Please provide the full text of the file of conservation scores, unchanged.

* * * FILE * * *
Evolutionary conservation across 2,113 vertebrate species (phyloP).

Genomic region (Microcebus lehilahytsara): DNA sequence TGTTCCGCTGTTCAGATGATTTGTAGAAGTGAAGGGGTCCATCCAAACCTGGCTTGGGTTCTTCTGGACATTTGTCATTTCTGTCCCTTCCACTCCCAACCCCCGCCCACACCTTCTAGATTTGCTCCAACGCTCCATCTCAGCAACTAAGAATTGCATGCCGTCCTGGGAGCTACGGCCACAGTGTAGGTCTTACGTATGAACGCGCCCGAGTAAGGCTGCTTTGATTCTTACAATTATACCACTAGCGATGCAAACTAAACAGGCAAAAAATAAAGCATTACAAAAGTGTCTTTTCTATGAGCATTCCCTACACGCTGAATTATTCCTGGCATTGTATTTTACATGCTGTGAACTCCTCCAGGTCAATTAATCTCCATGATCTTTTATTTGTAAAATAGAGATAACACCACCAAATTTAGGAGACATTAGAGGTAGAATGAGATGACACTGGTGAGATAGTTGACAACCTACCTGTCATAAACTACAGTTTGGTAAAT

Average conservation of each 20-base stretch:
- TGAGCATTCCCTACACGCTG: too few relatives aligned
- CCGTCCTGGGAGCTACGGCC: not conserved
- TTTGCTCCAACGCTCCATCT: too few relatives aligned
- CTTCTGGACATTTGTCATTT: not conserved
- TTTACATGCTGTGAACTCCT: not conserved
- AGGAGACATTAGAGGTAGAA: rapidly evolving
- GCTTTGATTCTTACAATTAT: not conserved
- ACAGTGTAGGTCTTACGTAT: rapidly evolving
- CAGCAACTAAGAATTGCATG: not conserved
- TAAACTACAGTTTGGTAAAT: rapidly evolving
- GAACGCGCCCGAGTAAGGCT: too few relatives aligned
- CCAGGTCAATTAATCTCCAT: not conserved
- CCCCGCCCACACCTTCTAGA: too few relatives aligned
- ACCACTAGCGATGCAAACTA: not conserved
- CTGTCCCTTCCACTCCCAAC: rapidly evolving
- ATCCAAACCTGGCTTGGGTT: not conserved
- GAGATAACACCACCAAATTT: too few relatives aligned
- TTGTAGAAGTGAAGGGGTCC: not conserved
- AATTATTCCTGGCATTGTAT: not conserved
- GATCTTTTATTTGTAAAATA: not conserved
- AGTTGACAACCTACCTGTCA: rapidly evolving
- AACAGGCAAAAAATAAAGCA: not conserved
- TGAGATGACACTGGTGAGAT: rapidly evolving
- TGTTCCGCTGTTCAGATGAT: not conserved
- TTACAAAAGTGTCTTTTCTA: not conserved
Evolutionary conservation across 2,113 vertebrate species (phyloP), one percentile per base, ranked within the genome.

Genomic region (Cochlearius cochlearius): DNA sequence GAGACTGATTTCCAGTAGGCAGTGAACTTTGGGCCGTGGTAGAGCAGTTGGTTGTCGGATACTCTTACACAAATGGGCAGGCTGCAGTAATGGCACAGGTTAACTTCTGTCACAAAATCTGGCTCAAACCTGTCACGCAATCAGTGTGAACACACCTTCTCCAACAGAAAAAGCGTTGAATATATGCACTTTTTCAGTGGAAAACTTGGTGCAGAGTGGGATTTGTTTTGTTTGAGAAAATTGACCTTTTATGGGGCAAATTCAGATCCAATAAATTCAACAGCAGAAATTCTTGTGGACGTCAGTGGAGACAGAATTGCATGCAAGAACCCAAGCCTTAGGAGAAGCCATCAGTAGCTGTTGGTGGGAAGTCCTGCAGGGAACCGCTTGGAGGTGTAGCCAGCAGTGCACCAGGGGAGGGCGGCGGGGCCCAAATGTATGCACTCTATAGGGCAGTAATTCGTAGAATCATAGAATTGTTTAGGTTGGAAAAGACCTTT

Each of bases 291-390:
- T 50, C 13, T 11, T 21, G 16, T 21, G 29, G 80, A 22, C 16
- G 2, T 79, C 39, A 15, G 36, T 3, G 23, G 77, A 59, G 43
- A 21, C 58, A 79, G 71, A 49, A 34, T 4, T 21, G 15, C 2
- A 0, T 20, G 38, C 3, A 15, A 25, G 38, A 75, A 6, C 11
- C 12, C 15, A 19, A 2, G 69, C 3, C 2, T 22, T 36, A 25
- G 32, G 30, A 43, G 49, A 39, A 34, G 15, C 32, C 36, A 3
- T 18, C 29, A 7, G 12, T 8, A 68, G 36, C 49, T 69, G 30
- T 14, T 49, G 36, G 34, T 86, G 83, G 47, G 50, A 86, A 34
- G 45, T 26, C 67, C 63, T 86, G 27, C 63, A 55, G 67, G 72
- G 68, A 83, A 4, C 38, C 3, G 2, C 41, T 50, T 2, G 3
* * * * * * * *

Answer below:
Evolutionary conservation across 2,113 vertebrate species (phyloP).

Genomic region (Microcebus lehilahytsara): DNA sequence TGTTCCGCTGTTCAGATGATTTGTAGAAGTGAAGGGGTCCATCCAAACCTGGCTTGGGTTCTTCTGGACATTTGTCATTTCTGTCCCTTCCACTCCCAACCCCCGCCCACACCTTCTAGATTTGCTCCAACGCTCCATCTCAGCAACTAAGAATTGCATGCCGTCCTGGGAGCTACGGCCACAGTGTAGGTCTTACGTATGAACGCGCCCGAGTAAGGCTGCTTTGATTCTTACAATTATACCACTAGCGATGCAAACTAAACAGGCAAAAAATAAAGCATTACAAAAGTGTCTTTTCTATGAGCATTCCCTACACGCTGAATTATTCCTGGCATTGTATTTTACATGCTGTGAACTCCTCCAGGTCAATTAATCTCCATGATCTTTTATTTGTAAAATAGAGATAACACCACCAAATTTAGGAGACATTAGAGGTAGAATGAGATGACACTGGTGAGATAGTTGACAACCTACCTGTCATAAACTACAGTTTGGTAAAT

Average conservation of each 20-base stretch:
- TGAGCATTCCCTACACGCTG: too few relatives aligned
- CCGTCCTGGGAGCTACGGCC: not conserved
- TTTGCTCCAACGCTCCATCT: too few relatives aligned
- CTTCTGGACATTTGTCATTT: not conserved
- TTTACATGCTGTGAACTCCT: not conserved
- AGGAGACATTAGAGGTAGAA: rapidly evolving
- GCTTTGATTCTTACAATTAT: not conserved
- ACAGTGTAGGTCTTACGTAT: rapidly evolving
- CAGCAACTAAGAATTGCATG: not conserved
- TAAACTACAGTTTGGTAAAT: rapidly evolving
- GAACGCGCCCGAGTAAGGCT: too few relatives aligned
- CCAGGTCAATTAATCTCCAT: not conserved
- CCCCGCCCACACCTTCTAGA: too few relatives aligned
- ACCACTAGCGATGCAAACTA: not conserved
- CTGTCCCTTCCACTCCCAAC: rapidly evolving
- ATCCAAACCTGGCTTGGGTT: not conserved
- GAGATAACACCACCAAATTT: too few relatives aligned
- TTGTAGAAGTGAAGGGGTCC: not conserved
- AATTATTCCTGGCATTGTAT: not conserved
- GATCTTTTATTTGTAAAATA: not conserved
- AGTTGACAACCTACCTGTCA: rapidly evolving
- AACAGGCAAAAAATAAAGCA: not conserved
- TGAGATGACACTGGTGAGAT: rapidly evolving
- TGTTCCGCTGTTCAGATGAT: not conserved
- TTACAAAAGTGTCTTTTCTA: not conserved
Evolutionary conservation across 2,113 vertebrate species (phyloP), one percentile per base, ranked within the genome.

Genomic region (Cochlearius cochlearius): DNA sequence GAGACTGATTTCCAGTAGGCAGTGAACTTTGGGCCGTGGTAGAGCAGTTGGTTGTCGGATACTCTTACACAAATGGGCAGGCTGCAGTAATGGCACAGGTTAACTTCTGTCACAAAATCTGGCTCAAACCTGTCACGCAATCAGTGTGAACACACCTTCTCCAACAGAAAAAGCGTTGAATATATGCACTTTTTCAGTGGAAAACTTGGTGCAGAGTGGGATTTGTTTTGTTTGAGAAAATTGACCTTTTATGGGGCAAATTCAGATCCAATAAATTCAACAGCAGAAATTCTTGTGGACGTCAGTGGAGACAGAATTGCATGCAAGAACCCAAGCCTTAGGAGAAGCCATCAGTAGCTGTTGGTGGGAAGTCCTGCAGGGAACCGCTTGGAGGTGTAGCCAGCAGTGCACCAGGGGAGGGCGGCGGGGCCCAAATGTATGCACTCTATAGGGCAGTAATTCGTAGAATCATAGAATTGTTTAGGTTGGAAAAGACCTTT

Each of bases 291-390:
- T 50, C 13, T 11, T 21, G 16, T 21, G 29, G 80, A 22, C 16
- G 2, T 79, C 39, A 15, G 36, T 3, G 23, G 77, A 59, G 43
- A 21, C 58, A 79, G 71, A 49, A 34, T 4, T 21, G 15, C 2
- A 0, T 20, G 38, C 3, A 15, A 25, G 38, A 75, A 6, C 11
- C 12, C 15, A 19, A 2, G 69, C 3, C 2, T 22, T 36, A 25
- G 32, G 30, A 43, G 49, A 39, A 34, G 15, C 32, C 36, A 3
- T 18, C 29, A 7, G 12, T 8, A 68, G 36, C 49, T 69, G 30
- T 14, T 49, G 36, G 34, T 86, G 83, G 47, G 50, A 86, A 34
- G 45, T 26, C 67, C 63, T 86, G 27, C 63, A 55, G 67, G 72
- G 68, A 83, A 4, C 38, C 3, G 2, C 41, T 50, T 2, G 3